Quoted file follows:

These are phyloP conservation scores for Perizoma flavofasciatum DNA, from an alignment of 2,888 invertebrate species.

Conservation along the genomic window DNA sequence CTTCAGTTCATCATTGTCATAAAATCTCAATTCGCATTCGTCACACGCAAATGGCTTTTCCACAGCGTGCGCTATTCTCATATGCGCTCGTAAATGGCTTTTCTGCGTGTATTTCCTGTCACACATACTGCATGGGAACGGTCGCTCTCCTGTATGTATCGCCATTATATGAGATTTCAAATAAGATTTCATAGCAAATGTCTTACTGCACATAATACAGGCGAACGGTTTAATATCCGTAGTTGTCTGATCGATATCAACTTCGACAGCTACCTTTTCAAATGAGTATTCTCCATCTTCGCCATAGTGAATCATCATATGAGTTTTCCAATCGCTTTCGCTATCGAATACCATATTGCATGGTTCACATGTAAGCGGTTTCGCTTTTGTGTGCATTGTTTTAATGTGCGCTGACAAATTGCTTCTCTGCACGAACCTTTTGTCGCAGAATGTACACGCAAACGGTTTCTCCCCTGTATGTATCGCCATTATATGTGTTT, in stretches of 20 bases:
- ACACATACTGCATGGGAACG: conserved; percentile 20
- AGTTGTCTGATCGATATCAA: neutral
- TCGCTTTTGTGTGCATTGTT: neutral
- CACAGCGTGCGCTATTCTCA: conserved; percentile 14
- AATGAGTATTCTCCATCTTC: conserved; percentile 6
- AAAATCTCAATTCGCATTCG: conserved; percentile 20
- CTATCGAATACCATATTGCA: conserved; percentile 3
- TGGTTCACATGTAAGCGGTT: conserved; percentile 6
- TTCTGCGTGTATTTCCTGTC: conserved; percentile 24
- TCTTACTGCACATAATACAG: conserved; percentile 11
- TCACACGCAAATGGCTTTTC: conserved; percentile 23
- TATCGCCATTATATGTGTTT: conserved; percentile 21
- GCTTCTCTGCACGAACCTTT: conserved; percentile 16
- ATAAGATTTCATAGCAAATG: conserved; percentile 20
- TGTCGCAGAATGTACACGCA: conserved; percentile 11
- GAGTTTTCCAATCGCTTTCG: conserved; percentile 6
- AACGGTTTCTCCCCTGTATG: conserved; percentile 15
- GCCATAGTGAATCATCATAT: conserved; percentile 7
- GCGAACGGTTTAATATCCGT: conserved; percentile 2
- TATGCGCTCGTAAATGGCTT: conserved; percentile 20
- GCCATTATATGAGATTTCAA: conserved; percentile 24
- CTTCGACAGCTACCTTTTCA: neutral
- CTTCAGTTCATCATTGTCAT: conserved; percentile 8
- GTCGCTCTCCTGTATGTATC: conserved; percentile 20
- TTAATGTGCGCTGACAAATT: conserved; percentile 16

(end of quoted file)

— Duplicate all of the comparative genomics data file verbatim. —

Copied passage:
These are phyloP conservation scores for Perizoma flavofasciatum DNA, from an alignment of 2,888 invertebrate species.

Conservation along the genomic window DNA sequence CTTCAGTTCATCATTGTCATAAAATCTCAATTCGCATTCGTCACACGCAAATGGCTTTTCCACAGCGTGCGCTATTCTCATATGCGCTCGTAAATGGCTTTTCTGCGTGTATTTCCTGTCACACATACTGCATGGGAACGGTCGCTCTCCTGTATGTATCGCCATTATATGAGATTTCAAATAAGATTTCATAGCAAATGTCTTACTGCACATAATACAGGCGAACGGTTTAATATCCGTAGTTGTCTGATCGATATCAACTTCGACAGCTACCTTTTCAAATGAGTATTCTCCATCTTCGCCATAGTGAATCATCATATGAGTTTTCCAATCGCTTTCGCTATCGAATACCATATTGCATGGTTCACATGTAAGCGGTTTCGCTTTTGTGTGCATTGTTTTAATGTGCGCTGACAAATTGCTTCTCTGCACGAACCTTTTGTCGCAGAATGTACACGCAAACGGTTTCTCCCCTGTATGTATCGCCATTATATGTGTTT, in stretches of 20 bases:
- ACACATACTGCATGGGAACG: conserved; percentile 20
- AGTTGTCTGATCGATATCAA: neutral
- TCGCTTTTGTGTGCATTGTT: neutral
- CACAGCGTGCGCTATTCTCA: conserved; percentile 14
- AATGAGTATTCTCCATCTTC: conserved; percentile 6
- AAAATCTCAATTCGCATTCG: conserved; percentile 20
- CTATCGAATACCATATTGCA: conserved; percentile 3
- TGGTTCACATGTAAGCGGTT: conserved; percentile 6
- TTCTGCGTGTATTTCCTGTC: conserved; percentile 24
- TCTTACTGCACATAATACAG: conserved; percentile 11
- TCACACGCAAATGGCTTTTC: conserved; percentile 23
- TATCGCCATTATATGTGTTT: conserved; percentile 21
- GCTTCTCTGCACGAACCTTT: conserved; percentile 16
- ATAAGATTTCATAGCAAATG: conserved; percentile 20
- TGTCGCAGAATGTACACGCA: conserved; percentile 11
- GAGTTTTCCAATCGCTTTCG: conserved; percentile 6
- AACGGTTTCTCCCCTGTATG: conserved; percentile 15
- GCCATAGTGAATCATCATAT: conserved; percentile 7
- GCGAACGGTTTAATATCCGT: conserved; percentile 2
- TATGCGCTCGTAAATGGCTT: conserved; percentile 20
- GCCATTATATGAGATTTCAA: conserved; percentile 24
- CTTCGACAGCTACCTTTTCA: neutral
- CTTCAGTTCATCATTGTCAT: conserved; percentile 8
- GTCGCTCTCCTGTATGTATC: conserved; percentile 20
- TTAATGTGCGCTGACAAATT: conserved; percentile 16